After jumping out to a 14-0 lead before the Seahawks touched the ball, the Cardinals' defense was able to attack the Seahawks and their makeshift offensive line
When the outcome of Arizona’s 27-3 victory had been decided, Cardinals defensive tackle Darnell Dockett saw something he’d never seen from Matt Hasselbeck.
“We wanted to get to him early and we did,” Dockett said. “He stood in there. I take my hat off to him. But I think at the third quarter, he just started bailing up out of there real fast. And at some point I was thinking he wasn’t even looking for the receiver. He was just taking off with the ball. I guess he knew how we were going to play in this game.”
There was a glitch in the Seahawks offense that tallied 41 points last week against Jacksonville. Because of increased traffic in the backfield Sunday afternoon at Qwest Field, Hasselbeck didn’t have time to connect with receivers.
The Seahawks quarterback, continually harassed, was sacked five times, and finished with 112 yards and one interception on 10-for-29 passing against a Cardinals defense that had been allowing an NFL-worst 303 passing yards per game.
- 'Granny panties' making a comeback as women say no to thongs
- Amazon rolls out free same-day delivery for Prime members
- Shopping video undoes woman's case against SPD
- Artificially produced water delivers Israel from drought
- Seahawks' Michael Bennett admits he wants a new deal
Most Read Stories
“We definitely play physical with him,” Dockett said. “And we know how to play him. You got to get at him.”
The Cardinals put pressure on Hasselbeck from the start. Staked to a 14-0 lead in the first quarter, the Cardinals knew Seattle’s running game wouldn’t be a factor and focused on exploiting the Seahawks’ makeshift offensive line.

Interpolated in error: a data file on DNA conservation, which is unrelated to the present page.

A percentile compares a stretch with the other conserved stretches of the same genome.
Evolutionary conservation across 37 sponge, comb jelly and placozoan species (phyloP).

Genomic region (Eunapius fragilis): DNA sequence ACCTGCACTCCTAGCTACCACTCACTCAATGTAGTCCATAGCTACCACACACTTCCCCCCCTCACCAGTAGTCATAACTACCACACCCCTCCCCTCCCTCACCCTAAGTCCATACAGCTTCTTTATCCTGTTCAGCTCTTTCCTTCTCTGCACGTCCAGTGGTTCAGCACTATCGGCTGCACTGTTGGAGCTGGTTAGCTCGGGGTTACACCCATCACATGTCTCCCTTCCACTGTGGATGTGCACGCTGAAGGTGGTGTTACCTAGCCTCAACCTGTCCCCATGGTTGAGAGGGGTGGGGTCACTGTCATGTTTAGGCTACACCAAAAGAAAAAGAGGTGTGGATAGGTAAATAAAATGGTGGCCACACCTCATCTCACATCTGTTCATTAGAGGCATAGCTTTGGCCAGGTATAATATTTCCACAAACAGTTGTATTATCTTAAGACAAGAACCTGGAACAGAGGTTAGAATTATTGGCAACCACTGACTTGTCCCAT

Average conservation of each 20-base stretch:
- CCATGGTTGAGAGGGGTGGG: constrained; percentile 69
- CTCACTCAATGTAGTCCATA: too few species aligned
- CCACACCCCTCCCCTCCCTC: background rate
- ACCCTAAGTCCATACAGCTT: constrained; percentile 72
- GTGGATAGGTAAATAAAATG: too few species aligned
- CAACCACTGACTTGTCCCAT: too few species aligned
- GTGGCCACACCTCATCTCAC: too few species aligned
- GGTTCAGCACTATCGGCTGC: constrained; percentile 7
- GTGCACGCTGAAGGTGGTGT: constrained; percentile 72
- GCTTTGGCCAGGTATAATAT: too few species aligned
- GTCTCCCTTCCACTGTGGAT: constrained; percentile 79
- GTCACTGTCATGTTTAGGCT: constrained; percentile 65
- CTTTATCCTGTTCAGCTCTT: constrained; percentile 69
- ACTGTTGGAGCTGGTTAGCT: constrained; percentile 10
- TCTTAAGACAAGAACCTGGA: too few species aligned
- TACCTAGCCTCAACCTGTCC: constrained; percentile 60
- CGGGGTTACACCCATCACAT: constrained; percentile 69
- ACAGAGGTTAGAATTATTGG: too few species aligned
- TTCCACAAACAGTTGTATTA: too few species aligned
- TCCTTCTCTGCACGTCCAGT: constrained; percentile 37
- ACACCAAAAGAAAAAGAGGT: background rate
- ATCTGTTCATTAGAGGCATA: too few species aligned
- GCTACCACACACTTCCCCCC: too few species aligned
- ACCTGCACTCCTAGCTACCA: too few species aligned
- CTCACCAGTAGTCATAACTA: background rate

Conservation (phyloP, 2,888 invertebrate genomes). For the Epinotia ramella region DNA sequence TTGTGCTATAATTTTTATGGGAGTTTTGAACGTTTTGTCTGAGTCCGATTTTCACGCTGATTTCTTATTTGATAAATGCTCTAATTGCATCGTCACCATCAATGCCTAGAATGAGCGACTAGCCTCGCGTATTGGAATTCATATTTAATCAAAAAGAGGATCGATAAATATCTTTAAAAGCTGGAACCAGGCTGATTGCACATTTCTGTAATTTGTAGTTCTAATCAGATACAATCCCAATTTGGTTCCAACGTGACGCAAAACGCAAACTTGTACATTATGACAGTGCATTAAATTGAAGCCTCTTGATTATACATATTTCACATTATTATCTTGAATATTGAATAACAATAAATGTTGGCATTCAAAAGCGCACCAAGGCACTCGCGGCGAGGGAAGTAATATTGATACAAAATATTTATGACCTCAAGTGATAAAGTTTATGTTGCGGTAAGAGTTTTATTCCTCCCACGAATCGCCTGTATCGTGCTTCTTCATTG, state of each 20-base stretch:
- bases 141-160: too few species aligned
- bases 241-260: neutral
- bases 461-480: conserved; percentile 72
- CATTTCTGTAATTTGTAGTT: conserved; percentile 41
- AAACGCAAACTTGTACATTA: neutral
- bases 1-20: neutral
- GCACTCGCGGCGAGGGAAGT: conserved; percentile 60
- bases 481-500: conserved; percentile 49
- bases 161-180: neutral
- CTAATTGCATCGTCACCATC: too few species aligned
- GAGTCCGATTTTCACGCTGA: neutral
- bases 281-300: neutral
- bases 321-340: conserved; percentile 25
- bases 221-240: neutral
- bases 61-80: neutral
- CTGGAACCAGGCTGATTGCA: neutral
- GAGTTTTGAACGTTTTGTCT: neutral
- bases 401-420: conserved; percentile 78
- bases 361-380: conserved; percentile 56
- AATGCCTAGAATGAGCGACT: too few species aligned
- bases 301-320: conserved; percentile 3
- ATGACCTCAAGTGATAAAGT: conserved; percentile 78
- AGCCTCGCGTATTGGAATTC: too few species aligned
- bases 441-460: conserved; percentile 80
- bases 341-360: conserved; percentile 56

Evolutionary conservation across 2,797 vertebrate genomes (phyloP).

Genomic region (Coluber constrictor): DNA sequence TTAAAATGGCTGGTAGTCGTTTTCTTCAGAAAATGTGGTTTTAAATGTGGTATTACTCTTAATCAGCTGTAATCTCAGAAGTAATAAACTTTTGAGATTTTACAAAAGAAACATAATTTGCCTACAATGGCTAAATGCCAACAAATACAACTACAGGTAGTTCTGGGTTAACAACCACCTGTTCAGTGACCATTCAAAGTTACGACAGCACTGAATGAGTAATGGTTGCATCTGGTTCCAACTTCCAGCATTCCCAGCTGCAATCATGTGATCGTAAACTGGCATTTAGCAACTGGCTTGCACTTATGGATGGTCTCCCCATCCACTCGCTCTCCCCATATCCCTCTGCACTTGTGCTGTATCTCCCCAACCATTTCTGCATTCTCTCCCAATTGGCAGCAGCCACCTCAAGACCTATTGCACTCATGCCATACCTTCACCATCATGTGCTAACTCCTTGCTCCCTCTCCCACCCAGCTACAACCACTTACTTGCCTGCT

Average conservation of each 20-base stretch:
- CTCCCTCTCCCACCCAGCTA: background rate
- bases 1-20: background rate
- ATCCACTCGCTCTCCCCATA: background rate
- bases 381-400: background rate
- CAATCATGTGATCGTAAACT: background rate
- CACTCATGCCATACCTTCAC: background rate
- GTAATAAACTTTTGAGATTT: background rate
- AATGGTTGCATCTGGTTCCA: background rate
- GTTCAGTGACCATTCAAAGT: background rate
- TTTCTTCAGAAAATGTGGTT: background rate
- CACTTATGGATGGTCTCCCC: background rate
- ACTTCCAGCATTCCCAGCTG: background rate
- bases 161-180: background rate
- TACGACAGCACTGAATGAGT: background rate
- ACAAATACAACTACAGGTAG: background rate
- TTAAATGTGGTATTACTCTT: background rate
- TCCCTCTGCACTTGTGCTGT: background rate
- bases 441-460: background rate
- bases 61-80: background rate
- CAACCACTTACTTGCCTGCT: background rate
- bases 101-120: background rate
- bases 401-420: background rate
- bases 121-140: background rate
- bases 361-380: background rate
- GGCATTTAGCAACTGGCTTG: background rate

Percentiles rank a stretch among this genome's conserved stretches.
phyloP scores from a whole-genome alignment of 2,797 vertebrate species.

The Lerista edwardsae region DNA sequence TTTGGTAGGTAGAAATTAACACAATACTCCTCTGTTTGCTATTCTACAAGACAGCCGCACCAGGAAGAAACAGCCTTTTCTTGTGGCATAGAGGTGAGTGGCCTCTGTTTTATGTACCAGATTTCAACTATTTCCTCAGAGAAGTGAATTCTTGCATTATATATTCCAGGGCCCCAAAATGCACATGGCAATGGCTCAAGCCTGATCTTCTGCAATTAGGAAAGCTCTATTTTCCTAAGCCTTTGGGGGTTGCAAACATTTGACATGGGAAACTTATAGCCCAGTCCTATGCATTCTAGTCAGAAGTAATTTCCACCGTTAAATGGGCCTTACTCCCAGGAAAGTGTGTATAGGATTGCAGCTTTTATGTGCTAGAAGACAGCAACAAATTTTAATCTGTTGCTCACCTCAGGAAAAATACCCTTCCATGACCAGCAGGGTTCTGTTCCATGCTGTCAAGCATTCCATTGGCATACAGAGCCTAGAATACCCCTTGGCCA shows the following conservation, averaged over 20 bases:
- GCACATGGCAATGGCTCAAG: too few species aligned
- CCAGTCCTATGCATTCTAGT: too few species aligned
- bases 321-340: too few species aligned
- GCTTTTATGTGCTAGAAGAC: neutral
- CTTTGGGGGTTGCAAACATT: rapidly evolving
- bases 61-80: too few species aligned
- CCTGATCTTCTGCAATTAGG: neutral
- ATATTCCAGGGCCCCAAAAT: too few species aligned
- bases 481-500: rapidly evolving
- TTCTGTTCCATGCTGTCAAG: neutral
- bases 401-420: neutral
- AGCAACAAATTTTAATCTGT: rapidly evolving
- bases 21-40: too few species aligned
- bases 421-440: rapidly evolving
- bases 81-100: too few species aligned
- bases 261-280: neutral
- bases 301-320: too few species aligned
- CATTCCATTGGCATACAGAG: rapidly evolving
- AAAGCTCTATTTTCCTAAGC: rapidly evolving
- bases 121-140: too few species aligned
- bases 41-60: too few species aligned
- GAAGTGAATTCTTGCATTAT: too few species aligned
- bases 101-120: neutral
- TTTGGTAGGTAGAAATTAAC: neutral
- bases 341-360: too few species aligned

“They’ll make excuses and say Walter Jones was out and [Sean] Locklear and all of those,” Dockett said. “I guess that’s what they’ll say. But at the end of the day, you got to come play on Sundays. We’re not going to make any excuses because they got backup offensive linemen. They got on the field and they got whupped.”
Quarterback Kurt Warner, who completed 32 of 41 passes for 276 yards, two touchdowns and an interception, made quick work of the Seahawks. He engineered a 15-play drive to start the game that consumed 10 minutes, 42 seconds. The marched ended when Larry Fitzgerald (13 catches for 100 yards) hauled in a 2-yard pass in the end zone.
Arizona recovered the ensuing pooch kickoff and scored three plays later on a 2-yard run by Tim Hightower. From there, the Cardinals defense took over, holding Seattle to 128 total yards.
“We weren’t trying to proving anything to anybody,” said safety Adrian Wilson. “If anything, all this does is prove we’re still the team to beat in the NFC West. Seattle controlled this division for a long time, but now we’d like to get a run going like they had.”
Percy Allen: 206-464-2278 or email@example.com